ARCELORMITTAL FIGHTS TO STAY AFLOAT

Posted: 01/10/2015 in Business
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DEMISE: 102 year-old ArcelorMittal’s Vereeniging Works

DEMISE: 102 year-old ArcelorMittal’s Vereeniging Works

SA’s largest steel mak¬er, ArcelorMittal said that it was putting its Vereeniging long steel works into “emergency care” until the end of next month, underlining the dire state of the industry.

This comes after ArcelorMit¬tal’s rival Evraz Highveld Steel and Vanadium announced it planned to temporarily close its steelworks and halve its 2200 strong workforce.

ArcelorMittal South Africa (AMSA) said it has already spoken to about 1,200 affected employees about the decision. And that it’s “going to fight” subsidised steel from China.

AMSA CEO Paul O’Flaherty said it had been slowing down output at the Vereeniging facility for some time now, and staff was already work¬ing on “short-time”.

“The steel is being sent to South African ports at prices as much as 25% be¬low local production costs, making producers uncom¬petitive. This is survival time. We cannot allow the company to burn cash non-sustainably,” O’Flaherty said.

The company was con¬sidering moving all billet production from its Ver¬eeniging works to its more efficient Newcastle furnace in KwaZulu-Natal.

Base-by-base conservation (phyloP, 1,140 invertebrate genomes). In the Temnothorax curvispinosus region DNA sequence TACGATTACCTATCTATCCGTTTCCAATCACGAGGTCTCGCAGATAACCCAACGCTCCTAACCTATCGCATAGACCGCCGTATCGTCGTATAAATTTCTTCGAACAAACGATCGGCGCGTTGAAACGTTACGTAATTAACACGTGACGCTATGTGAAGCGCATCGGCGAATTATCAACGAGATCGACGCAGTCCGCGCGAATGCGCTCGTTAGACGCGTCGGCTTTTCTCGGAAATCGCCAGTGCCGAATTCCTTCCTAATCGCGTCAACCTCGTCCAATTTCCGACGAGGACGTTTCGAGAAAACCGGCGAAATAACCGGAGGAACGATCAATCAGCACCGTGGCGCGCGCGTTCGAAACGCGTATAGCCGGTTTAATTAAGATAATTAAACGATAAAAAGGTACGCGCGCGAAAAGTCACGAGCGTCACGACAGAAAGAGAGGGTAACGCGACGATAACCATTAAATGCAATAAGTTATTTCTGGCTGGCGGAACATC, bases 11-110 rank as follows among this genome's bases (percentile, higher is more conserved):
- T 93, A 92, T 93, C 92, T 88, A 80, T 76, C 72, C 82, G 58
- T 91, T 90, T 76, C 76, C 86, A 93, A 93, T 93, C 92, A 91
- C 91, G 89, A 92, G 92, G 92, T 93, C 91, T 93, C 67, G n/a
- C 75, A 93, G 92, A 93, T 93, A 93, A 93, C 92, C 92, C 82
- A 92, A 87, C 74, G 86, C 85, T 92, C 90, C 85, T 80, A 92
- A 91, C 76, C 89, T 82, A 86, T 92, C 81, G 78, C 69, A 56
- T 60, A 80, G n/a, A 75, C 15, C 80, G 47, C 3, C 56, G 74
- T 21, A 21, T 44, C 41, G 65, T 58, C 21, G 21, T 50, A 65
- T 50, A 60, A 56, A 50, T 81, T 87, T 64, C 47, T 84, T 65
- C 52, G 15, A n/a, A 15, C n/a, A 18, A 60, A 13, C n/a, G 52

AMSA has reported losses for four years amid weak¬ening demand and rising operating costs. Steel prices slumped in 2015 as China, the biggest producer, shipped excess output over¬seas.

“The company has asked the government for tariffs on Chinese steel imports 10% to 15% on three prod¬ucts, and will submit more applications by the end of the month and is also con-sidering anti-dumping ap¬plications on wire rods and rebar products,” said O’Flaherty.

The 102 year-old Ver¬eeniging Works is the South Africa’s oldest steelworks.

Department of Trade and Industry spokesman, Sidwell Medupe, said the government was concerned by the demise of the steel industry. “The government is committed to resolving the matter,” he said.

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